Titanic Exhibit at the Portland Science Center

Hidden down a side street, and occupying the second and third floor of a building only a stone’s throw from the water, the Portland Science Center opened in the summer of 2015. I missed their first display, the popular Body Worlds exhibit that’s been traveling across the nation, but I was excited to attend their newest show that opened just this past weekend: Titanic: The Artifact Exhibition.

After all, who can resist Jack and Rose and love that never dies and . . . oh, yeah, this isn’t about the movie. It’s about the actual ship and the tragedy that struck in the form of an iceberg on its maiden voyage in 1912, killing 1517 people. It’s about the artifacts that have been recovered, items that may seem mundane until you consider that they’ve been recovered from over 12,500 feet beneath the ocean’s surface. It’s about remembering those that lost their lives.

There’s not much I can say to elaborate on what you probably already know. I will say that the exhibit was an experience I’m glad to have not missed. The Science Center did a great job of personalizing the experience by issuing a replica ticket to each patron, with the details of one passenger on the back side. At the end of the exhibit there are memorial walls where you can discover the fate of ‘your’ passenger.

Also on display are replicas of the rooms, menus, and items provided by the shipping company for the comfort of its passengers, all examples of the separation of the classes on-board the ship.

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If you get the chance, step back in time and experience the short-lived history of the Titanic. It’s a truly humbling experience.

Exploring Redstone Quarry

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redstone7redstone2The old Redstone Quarry is part of the Green Hills Preserve land in Conway, NH. Miles of trails lead you through a maze of old equipment and abandoned structures in this area that is rich in history. Granite from this quarry was used in the construction of Grant’s Tomb in New York and the National Archives building in Washington, among many other notable landmarks.

redstone5redstone4The quarry closed in 1950; now it’s a recreational area frequented by hikers, bikers, runners and snowmobilers. You can spend hours wandering the woods and still not see everything that’s been left behind. If you’re up for a little incline, you can hike up Rattlesnake Mountain and see the chunks missing from the side of the mountain where the granite was mined and taken away. This is a great place to experience history while getting some fresh air and exercise. I’m looking forward to going back with snowshoes this winter.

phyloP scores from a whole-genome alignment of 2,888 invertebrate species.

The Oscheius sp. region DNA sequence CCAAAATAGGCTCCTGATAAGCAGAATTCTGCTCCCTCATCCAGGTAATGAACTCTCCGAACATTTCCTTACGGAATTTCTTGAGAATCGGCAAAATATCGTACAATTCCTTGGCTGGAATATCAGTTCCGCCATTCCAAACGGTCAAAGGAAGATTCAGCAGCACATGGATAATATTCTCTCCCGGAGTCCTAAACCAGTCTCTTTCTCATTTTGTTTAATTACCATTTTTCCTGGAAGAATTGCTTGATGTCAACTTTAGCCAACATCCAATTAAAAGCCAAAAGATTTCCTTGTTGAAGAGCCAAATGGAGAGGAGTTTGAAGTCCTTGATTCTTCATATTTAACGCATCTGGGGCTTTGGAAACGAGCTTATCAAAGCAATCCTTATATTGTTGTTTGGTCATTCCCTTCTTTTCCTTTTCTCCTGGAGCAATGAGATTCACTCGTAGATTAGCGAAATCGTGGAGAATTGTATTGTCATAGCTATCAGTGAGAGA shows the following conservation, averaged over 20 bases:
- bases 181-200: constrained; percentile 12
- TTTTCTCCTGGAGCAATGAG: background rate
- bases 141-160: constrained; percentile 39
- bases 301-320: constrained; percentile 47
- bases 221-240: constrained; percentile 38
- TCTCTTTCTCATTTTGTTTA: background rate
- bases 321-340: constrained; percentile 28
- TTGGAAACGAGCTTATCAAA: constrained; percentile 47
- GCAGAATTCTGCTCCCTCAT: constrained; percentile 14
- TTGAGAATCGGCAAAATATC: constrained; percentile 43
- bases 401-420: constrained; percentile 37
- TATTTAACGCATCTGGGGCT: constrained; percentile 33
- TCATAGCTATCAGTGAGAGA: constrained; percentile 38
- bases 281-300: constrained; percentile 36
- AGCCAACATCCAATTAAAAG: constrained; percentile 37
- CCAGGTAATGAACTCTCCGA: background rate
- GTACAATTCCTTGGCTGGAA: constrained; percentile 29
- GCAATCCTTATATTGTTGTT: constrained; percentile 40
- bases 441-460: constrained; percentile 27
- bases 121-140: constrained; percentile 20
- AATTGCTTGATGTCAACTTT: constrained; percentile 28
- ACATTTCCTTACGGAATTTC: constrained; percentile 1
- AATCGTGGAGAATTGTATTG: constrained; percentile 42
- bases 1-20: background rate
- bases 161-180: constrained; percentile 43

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Behold a Pale Horse by Peter Tremayne ~ Fiction Book Review

book13This is the story of a book that I never would have chosen for myself. A story that begins in my local bookstore, an overstock and remainder shop where you can get new books at a fantastic price. The only problem is that your options are a bit limited, but if you’re up for trying something new, this is a great place to be. The shop owner and I were discussing our reading preferences.

Me: “Mysteries are my favorites, but it’s been a long time since I actually chose a book from the mystery section. I really like the unconventional mysteries I find in the mainstream fiction section, especially those by foreign authors.”

Her: “Like who?”

Me: “Like Tana French.”

Her: “I haven’t heard of her. Where’s she from?”

Me: “She’s Irish.”

Her eyes opened wide and she said, “Oh! I have the perfect author for you. He’s Irish and he writes the best mysteries!”

I was sold. I went home with a copy of “Behold a Pale Horse” by Peter Tremayne knowing only the genre and the author’s country of origin. The first chance I got I opened the book and dove right in. Well. Surprise # 1 was that the book is #22 of a series. Surprise # 2 was that the series takes place in ancient Ireland. This particular novel follows Sister Fidelma, the mystery solving lawyer/religieuse/princess in Northern Italy in the year 664 AD.

Mind blown.

It took me much longer than usual to get through this book. I had to get over #1, my prejudices about the book, #2, the history lesson I was gaining from reading the book, and #3, several small hissy fits that I threw upon having to read something outside of my comfort zone. But after I readjusted my attitude and approached the book as an adventure, I discovered that I actually enjoyed the story. I don’t have the urge to conquer the entire series, but I would spend some more time with Fidelma. Just not any time too soon. My personal rating is a 4, but if an accurate historical piece rich in learning opportunities and mystery is your thing, I’d say this might be a five.

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